7 things you need to know about Gangs Of London, according to its lead actors
We talk to two of the stars from Sky's next big show
Brace yourself: a new gang drama is coming to Sky Atlantic. In it you’ll see pub fights even more brutal than in your local Wetherspoons. Seriously, you’ll be shocked at what these guys can do with a dart.
Gangs of London is the spectacular new drama from action maestro Gareth Evans - the director of The Raid and The Raid 2.
Evans is responsible for bringing incredible Indonesian martial arts action to mainstream Western cinema. Now he’s bringing that intricate fight choreography to the streets of London, in a unique east-meets-west style that pushes the boundaries of action on the small screen.
Set in a fantastical modern-day London, the impressive high-production series follows rival gangs in the capital, and the ensuing chaos and shifting powers in the wake of the death of a criminal kingpin.
Joe Cole (Peaky Blinders) plays the son of said assassinated gangster, left to avenge his death and take over the family business. Sope Dirisu (Royal Shakespeare Company) plays a newcomer to the gang, Elliot Finch - a mysterious ex-military man with amazing boxing-inspired fighting skills. They star alongside an acclaimed cast including Lucian Msamati, Michelle Fairley and Colm J. Meaney, who also make up the crime families.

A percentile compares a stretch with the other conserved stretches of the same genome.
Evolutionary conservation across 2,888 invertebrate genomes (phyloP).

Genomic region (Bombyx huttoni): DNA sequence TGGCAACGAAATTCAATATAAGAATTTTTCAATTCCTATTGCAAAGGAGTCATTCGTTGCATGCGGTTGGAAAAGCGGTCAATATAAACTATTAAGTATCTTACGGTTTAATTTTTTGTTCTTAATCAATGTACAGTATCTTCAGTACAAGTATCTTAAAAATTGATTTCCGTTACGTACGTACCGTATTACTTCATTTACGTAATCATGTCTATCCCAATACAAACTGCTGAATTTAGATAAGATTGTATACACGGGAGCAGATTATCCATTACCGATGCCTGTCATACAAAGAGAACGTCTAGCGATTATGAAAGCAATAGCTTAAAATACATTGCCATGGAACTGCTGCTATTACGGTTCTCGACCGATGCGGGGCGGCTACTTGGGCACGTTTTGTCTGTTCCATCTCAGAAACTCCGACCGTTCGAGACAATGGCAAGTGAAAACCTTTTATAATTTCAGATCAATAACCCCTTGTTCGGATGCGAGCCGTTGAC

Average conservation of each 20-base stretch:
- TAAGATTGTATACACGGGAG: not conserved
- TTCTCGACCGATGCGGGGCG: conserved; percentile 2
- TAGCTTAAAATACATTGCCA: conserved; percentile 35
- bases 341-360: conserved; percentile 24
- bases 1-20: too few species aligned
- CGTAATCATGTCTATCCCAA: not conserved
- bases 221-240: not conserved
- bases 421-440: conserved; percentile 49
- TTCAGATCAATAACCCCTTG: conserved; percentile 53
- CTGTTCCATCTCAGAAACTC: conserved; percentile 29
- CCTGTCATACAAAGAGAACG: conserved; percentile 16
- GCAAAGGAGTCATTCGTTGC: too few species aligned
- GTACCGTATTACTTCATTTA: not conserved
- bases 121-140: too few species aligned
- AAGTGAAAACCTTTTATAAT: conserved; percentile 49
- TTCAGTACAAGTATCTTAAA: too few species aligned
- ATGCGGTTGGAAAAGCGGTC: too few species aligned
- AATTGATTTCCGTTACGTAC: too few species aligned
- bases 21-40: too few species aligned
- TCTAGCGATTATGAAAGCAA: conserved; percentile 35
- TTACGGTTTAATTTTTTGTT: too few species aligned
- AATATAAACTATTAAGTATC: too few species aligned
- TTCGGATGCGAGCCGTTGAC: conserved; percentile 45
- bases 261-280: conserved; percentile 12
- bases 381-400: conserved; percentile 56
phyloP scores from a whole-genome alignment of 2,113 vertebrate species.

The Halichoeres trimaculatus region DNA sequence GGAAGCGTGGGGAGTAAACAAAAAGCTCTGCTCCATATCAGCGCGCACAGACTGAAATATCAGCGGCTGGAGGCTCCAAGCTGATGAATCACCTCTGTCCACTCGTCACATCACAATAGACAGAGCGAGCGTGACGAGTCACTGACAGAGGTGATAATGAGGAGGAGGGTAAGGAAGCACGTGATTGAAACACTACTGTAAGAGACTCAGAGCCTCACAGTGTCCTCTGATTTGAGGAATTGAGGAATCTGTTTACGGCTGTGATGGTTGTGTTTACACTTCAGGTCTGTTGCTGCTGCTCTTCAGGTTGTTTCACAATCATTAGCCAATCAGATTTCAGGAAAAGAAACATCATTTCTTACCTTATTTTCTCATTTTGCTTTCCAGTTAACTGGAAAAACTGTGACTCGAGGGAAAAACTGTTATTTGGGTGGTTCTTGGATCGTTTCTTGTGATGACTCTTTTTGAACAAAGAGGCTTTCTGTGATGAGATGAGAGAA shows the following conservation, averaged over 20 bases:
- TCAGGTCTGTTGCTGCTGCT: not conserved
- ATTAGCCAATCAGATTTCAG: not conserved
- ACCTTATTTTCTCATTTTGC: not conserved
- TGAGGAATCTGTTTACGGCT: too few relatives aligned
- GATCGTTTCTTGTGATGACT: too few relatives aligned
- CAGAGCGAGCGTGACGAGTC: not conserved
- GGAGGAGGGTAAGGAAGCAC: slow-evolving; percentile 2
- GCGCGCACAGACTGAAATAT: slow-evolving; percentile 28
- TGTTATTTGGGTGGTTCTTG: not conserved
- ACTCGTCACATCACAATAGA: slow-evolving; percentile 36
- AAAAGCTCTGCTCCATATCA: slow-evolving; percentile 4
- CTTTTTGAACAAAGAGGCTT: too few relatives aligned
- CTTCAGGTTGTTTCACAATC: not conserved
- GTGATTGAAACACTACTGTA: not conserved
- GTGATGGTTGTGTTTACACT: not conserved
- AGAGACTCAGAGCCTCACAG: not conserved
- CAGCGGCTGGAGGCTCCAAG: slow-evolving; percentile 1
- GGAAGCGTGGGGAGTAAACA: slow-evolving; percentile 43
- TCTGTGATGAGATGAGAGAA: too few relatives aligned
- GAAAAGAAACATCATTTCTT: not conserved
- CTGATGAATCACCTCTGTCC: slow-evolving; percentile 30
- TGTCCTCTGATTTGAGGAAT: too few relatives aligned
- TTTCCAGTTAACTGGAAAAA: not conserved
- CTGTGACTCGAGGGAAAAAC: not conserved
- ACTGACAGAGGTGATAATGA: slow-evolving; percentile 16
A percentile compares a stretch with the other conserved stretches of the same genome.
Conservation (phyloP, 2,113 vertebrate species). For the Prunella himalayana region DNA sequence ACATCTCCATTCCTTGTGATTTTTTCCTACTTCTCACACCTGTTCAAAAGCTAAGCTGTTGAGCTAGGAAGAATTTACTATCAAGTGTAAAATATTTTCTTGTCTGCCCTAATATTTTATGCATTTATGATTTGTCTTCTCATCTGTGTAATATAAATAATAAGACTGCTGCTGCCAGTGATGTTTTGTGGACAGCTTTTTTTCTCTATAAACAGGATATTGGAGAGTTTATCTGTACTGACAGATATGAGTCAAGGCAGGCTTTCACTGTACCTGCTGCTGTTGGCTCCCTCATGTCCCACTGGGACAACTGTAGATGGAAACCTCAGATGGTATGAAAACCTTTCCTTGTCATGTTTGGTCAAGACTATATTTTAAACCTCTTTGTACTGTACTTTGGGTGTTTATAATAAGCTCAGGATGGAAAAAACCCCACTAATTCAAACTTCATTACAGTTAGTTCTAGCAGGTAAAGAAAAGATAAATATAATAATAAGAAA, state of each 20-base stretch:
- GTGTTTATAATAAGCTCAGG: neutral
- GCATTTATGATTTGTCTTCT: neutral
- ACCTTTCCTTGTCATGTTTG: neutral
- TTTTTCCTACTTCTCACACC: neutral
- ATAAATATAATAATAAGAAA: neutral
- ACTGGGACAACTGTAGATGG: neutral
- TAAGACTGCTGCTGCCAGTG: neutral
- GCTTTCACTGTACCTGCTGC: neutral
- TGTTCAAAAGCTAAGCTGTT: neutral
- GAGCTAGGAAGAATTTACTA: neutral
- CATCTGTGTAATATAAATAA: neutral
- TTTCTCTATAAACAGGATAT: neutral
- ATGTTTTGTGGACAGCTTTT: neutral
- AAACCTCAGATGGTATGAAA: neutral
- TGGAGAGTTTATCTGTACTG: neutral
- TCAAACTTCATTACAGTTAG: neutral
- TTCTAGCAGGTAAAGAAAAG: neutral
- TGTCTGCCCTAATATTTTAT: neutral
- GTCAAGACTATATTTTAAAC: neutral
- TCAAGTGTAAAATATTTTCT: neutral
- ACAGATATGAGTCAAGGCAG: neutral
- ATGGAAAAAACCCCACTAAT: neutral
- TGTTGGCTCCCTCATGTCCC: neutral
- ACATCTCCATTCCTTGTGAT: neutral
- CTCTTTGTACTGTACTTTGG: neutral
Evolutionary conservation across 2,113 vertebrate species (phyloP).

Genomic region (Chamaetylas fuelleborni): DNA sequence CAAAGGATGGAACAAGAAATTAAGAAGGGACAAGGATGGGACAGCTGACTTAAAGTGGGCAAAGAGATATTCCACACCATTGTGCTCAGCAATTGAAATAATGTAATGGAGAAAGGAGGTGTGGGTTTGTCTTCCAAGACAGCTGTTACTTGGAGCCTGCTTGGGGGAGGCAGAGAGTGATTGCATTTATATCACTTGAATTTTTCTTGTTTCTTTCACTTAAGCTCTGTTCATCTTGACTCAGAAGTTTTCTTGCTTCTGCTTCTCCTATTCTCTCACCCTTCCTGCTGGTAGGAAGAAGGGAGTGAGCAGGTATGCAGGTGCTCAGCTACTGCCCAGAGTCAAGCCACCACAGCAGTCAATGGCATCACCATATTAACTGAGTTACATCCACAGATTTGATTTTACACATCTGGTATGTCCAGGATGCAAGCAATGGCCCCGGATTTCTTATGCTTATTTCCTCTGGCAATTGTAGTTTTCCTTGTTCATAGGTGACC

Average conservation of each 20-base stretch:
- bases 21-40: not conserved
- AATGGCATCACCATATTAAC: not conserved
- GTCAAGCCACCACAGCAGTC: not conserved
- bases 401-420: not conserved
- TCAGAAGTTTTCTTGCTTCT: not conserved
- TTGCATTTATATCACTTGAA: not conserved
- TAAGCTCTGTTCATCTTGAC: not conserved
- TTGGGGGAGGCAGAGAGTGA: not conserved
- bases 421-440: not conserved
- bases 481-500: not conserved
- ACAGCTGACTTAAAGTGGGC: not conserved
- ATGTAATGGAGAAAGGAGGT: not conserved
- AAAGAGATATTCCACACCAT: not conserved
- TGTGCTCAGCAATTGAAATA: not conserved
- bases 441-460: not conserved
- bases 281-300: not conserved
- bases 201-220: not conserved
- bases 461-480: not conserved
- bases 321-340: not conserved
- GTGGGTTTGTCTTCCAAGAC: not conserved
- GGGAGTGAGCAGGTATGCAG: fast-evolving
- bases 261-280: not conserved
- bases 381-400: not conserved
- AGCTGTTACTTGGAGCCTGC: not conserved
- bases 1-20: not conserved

“It’s a dynamic snapshot into how dark the world's most cosmopolitan city can be,” star Sope Dirisu tells ShortList when we sit down with him and Joe Cole to get all the behind-the-scenes details before the series premieres.
Here’s what you need to know about your next telly obsession. Seriously, you won’t have seen bar fights like this before…
- You can watch Gangs of London on NOW TV and Sky Atlantic from April 23. For more NOW TV recommendations, read our best NOW TV movies and best NOW TV shows shortlists.
The fight scenes are unlike anything you’ve seen before
“[The fight scenes] are Eastern-inspired, and I suppose that comes directly from Gareth and [co-creator] Matt Flannery’s work on their ‘The Raid’ and ‘Merantau’ films, which use Pencak Silat and other martial arts methods that were inspired from Indonesia, Malaysia and the Far East.
"They've definitely brought their influences from that body of work over into creating their fightscape of ‘Gangs Of London’,” explains Dirisu, “So whilst we have Hollywood-esque, grand, operatic themes of the show, we are merging East and West in terms of the way we display the fights.”
The show’s fight scenes are shot in an unusual way